United We Stand

Image courtesy of Alan Light on Flikr.

If you were anywhere near a TV this week, you no doubt saw what happened on that United Airlines flight. I’m not even going to explain, or link to a news article, because if you’re with it enough to be on the internet, you know what I’m talking about.

There were a lot of discussions about what happened, and maybe if you were watching CBS This Morning or The Today show, you heard some of them. But if you were on the internet, you didn’t see a healthy dialogue. You didn’t see anything even approaching fair or balanced.

What you saw were jokes.

Lots of jokes.

Like, an unhealthy number of jokes.

Jokes about the jokes.

I saw them all too. And I laughed at them with co-workers and we cursed United and laughed at how they lost $770,000,000 this week (more than most people reading this will see in a lifetime).

But I think it kind of got out of hand.

Yeah, all the jokes were at the expense of United and I think in terms of looking good or bad, Dr. Dao looks like Taylor Swift post-1989. Even the public press conference when he announced he was going to sue the pants off of everyone involved didn’t dampen his public support.

But I think the jokes are taking away from the story. I think just like jokes about Donald Trump ended up humanizing him and making the ones who made them look foolish and suffer, Jokes about United are ultimately not actually calling attention to a problem, they’re distracting from it.

The airline industry has been ass-backwards for years, and this idealized notion of the “Golden age of air travel” that spawned things like the TV show Pan Am sit in stark contrast to the reality.

Flying sucks.

It has for a long time.

It’s cramped, uncomfortable, devoid of emotion or pleasure.

The only reason anyone flies anywhere is because the alternative is driving, which is so immensely time consuming that in many cases it’s not even seriously considered as an alternative. I’m flying to Texas this week with a friend. When my friend was booking tickets, I suggested we drive instead.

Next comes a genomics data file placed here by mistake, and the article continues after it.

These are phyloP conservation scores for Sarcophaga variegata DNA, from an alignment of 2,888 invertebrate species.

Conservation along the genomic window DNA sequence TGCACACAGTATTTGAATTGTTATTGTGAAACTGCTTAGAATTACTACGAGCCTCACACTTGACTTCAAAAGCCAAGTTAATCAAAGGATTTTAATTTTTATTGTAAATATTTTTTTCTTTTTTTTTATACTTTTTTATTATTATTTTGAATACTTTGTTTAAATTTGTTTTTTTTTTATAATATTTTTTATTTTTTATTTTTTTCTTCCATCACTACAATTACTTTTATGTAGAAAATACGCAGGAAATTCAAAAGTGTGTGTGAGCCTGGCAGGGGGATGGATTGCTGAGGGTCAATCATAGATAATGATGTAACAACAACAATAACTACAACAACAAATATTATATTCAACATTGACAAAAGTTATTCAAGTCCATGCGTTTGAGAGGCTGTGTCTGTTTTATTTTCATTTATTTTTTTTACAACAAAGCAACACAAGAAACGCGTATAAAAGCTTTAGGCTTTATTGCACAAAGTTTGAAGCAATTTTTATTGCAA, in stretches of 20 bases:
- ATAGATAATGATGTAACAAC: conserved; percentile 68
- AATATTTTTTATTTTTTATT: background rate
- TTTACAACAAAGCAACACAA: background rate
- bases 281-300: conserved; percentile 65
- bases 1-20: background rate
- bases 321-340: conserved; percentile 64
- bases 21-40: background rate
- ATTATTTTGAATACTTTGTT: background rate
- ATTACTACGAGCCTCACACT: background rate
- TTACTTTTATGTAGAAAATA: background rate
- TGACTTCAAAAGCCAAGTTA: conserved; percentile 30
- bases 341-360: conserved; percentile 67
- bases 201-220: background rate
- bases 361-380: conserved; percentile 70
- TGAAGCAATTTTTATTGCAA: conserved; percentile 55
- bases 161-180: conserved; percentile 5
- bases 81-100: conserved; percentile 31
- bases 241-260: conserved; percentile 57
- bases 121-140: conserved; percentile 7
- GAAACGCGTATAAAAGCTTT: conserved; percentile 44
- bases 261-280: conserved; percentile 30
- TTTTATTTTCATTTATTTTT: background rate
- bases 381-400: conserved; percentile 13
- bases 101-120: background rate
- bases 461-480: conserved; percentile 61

He’s still laughing about that.
Road” by Lara Eakins on Flickr.
Flying gets to suck because the alternative is so unappealing.

It’s the same reason internet companies have awful customer service — because the only other way to get information is to drive to the library, and they know that, so they make the experience JUST better enough to keep you from jumping ship.

The alternative to spending 2 hours on a plane is spending 20 hours in a car.

This week we realized that the only thing an airline could do to make flying bad enough for us to consider driving is to physically assault us.

Dr. Dao’s statement said that he was more scared during this ordeal than he was fleeing Vietnam. I don’t know if that’s the kind of thing you say about an experience when you’re about to get a 7 figure lawsuit as a result of it, but I’ve never been to Vietnam and I’ve never been beaten senseless and dragged from a place, so I’ll give him the benefit of the doubt.

Dime” by Angela N. on Flickr.

Through all of this the “bad guys,” United Airlines, are really not doing that bad. Yeah, they lost a lot of money to you or I, but against their market capitalization, they only lost about 3.5% of their value, and they say ticket sales haven’t been affected.

I had a friend say that she just bought a ticket with United this week because it was so cheap. As you saw above, after 2 days of making jokes about United, suddenly the people of Reddit were “beating a dead horse” and United seemed like they weren’t that bad after all.

They truly are the Donald Trump of airlines.

We spent a long time making fun of them for a lot of valid reasons, and they’re relatively unpopular, but Donald Trump is the president… Maybe there’s a reason they say there’s no such thing as bad publicity.

Check and see how United is doing in 2 years, maybe it’ll surprise you.
Written by Louis Reich of Comatose.

Comatose is a weekly series of amusing anecdotes, insightful commentary, and pithy stories. Every week three contributors are featured in short segments. The segments, though often unrelated, are tied together using music and narration to set the scene. Relax and enjoy the ride while listening to topics as varied as love, birthdays, and reciprocity.

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